Henderson, Stephen E. 1925–1997
Stephen E. Henderson 1925–1997
Stephen E. Henderson, a renowned scholar and writer, was instrumental as a voice for a new interpretation of African-American literature and culture during the 1960s. Henderson provided the first formal interpretation of African-American poetry that he termed “militant,” meaning that African-American poetry was written by African Americans, for African Americans, and as such, was a radical departure from white culture. Henderson encouraged African Americans to claim their selfhood, celebrate their identity, and refuse to give way to those who wanted to impose white standards on black culture.
At just over five feet tall, Henderson did not have a dominating physical presence. Instead he held sway over his audiences, his readers, and his students with a quiet, engaging voice. He did not act the part of a dispassionate academic, but immersed himself his teaching and writing as if he were the object of his own consideration. To discover the black consciousness was, for Henderson, nothing less than to discover himself. He imbued this energy in his works and, in so doing, sparked a fire that ignited a new form of criticism, dialogue, and debate within the black literary community.
Henderson was born on October 13, 1925, in Key West, Florida, the son of James and Leonora (Sands) Henderson. After a two-year stint in the U.S. Army toward the end World War II, Henderson, known as Steve to his family and friends, enrolled at Morehouse College in Atlanta, Georgia. He earned his bachelor’s degree in English and sociology from Morehouse in 1949, graduating with high honors. He then pursued his graduate studies at the University of Wisconsin, where he was awarded a master’s degree in English in 1950.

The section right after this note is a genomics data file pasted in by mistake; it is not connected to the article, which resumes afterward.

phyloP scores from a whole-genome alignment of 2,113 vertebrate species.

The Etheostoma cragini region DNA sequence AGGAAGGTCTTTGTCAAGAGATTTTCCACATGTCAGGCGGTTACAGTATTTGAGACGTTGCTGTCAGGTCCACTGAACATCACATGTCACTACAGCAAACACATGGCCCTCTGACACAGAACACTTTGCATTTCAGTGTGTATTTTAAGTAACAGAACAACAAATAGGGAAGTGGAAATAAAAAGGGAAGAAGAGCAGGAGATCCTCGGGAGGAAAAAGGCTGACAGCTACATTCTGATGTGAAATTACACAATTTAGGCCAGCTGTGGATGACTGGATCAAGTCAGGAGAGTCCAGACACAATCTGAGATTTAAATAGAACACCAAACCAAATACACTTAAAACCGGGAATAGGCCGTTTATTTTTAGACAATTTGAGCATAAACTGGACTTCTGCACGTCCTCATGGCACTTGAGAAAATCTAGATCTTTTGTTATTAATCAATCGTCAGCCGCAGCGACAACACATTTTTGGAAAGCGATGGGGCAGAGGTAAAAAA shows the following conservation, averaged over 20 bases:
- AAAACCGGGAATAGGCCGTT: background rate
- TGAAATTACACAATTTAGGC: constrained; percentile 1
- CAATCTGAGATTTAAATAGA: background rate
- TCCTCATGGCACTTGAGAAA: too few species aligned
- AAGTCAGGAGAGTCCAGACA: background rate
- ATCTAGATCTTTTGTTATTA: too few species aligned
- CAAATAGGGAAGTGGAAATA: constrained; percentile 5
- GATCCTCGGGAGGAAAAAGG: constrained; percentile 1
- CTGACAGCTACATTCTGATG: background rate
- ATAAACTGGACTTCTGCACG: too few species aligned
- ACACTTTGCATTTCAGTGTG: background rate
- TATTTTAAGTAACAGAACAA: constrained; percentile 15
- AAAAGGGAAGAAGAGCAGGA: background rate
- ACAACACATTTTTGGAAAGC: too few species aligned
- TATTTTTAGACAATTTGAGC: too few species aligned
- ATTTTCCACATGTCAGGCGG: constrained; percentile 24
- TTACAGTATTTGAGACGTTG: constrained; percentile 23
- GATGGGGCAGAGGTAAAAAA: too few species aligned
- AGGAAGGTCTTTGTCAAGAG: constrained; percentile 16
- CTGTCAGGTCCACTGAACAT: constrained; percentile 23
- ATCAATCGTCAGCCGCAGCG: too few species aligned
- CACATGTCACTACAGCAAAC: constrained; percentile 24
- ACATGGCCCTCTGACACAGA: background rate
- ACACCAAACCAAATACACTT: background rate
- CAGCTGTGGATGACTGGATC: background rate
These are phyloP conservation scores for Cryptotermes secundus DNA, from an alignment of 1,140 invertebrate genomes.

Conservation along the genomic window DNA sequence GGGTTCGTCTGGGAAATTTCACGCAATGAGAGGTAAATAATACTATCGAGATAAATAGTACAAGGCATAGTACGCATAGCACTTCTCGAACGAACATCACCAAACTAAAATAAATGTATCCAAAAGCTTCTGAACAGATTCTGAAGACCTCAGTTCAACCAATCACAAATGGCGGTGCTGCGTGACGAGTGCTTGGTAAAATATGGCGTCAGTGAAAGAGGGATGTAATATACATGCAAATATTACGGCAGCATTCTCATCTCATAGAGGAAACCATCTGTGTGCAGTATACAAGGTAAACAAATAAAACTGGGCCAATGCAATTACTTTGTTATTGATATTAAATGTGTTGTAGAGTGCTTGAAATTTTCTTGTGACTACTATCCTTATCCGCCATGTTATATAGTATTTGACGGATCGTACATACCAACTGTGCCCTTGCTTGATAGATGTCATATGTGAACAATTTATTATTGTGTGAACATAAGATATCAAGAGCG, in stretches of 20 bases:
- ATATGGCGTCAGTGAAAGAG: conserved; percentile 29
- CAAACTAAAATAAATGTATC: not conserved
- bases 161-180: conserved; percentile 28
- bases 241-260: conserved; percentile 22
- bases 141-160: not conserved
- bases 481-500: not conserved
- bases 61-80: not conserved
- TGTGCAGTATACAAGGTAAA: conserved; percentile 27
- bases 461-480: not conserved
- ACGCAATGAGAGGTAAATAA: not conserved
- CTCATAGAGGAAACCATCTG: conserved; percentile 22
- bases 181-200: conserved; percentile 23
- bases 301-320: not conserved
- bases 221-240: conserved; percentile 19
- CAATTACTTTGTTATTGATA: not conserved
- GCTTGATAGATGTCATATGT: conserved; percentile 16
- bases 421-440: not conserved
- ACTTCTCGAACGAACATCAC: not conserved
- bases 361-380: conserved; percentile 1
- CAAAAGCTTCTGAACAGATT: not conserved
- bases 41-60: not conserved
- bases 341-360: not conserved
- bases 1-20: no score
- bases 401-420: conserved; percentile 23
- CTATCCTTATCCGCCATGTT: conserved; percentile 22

After completing his master’s degree, Henderson began his academic career as a professor of English at Virginia Union University in 1950, a position he maintained until 1962. During his time at Virginia Union, Henderson completed his postgraduate work at the University of Wisconsin, earning a PhD in English and Art History in 1959. His dissertation, reflecting his formal literary education was titled “Study of Visualized Detail in the Poetry of Tennyson, Rossetti, and Morris.” At the age of 32, Henderson married Jeanne Holman on June 14, 1958.
In 1962 Henderson left Virginia Union to accept a position as the chair of the English department at his alma mater. Morehouse was also the alma mater of numerous significant African American leaders, including internationally known theologian and author Howard Thurman, civil rights leader Martin Luther King, Jr., and philosopher Alain Locke, who was a student at the same time as Henderson. At Morehouse, the nation’s largest historically black college, Henderson began to formulate his groundbreaking ideas about black culture and arts into what became known as the Black Arts Movement. In a memoriam following his death in 1997, E. Delores B. Stephen, who was a young English professor during Henderson’s tenure at Morehouse, wrote in The Journal of Negro History, “Perhaps if I had know then what I was learning about the roots of the blues and the milieu of such poets as A. B. Spellman… I would have been keeping a journal as I
Born on October 13, 1925, in Key West, FL; died on January 7, 1997, in Langley Park, MD; son of James and Leonora (Sands) Henderson; married Jeanne Holman, June 14, 1958; children: Stephen E., Jr., Timothy A., Philip L, Alvin Malcolm. Education: Morehouse College, BA, 1949; University of Wisconsin, MA, 1950, PhD, 1959. Military Service: U.S. Army, 1944-45.
Career: Virginia Union University, Richmond, professor, 1950-62; Morehouse College, Atlanta, GA, professor, 1962-69; Institute for the Black World, Atlanta, 1969-71; Howard University, Washington, DC, professor, 1971-92, Institute for the Arts and the Humanities, director, 1973-85.
Awards: Danforth research grant; Southern Fellowship Fund grant; American Council of Learned Societies, General Education Board grant.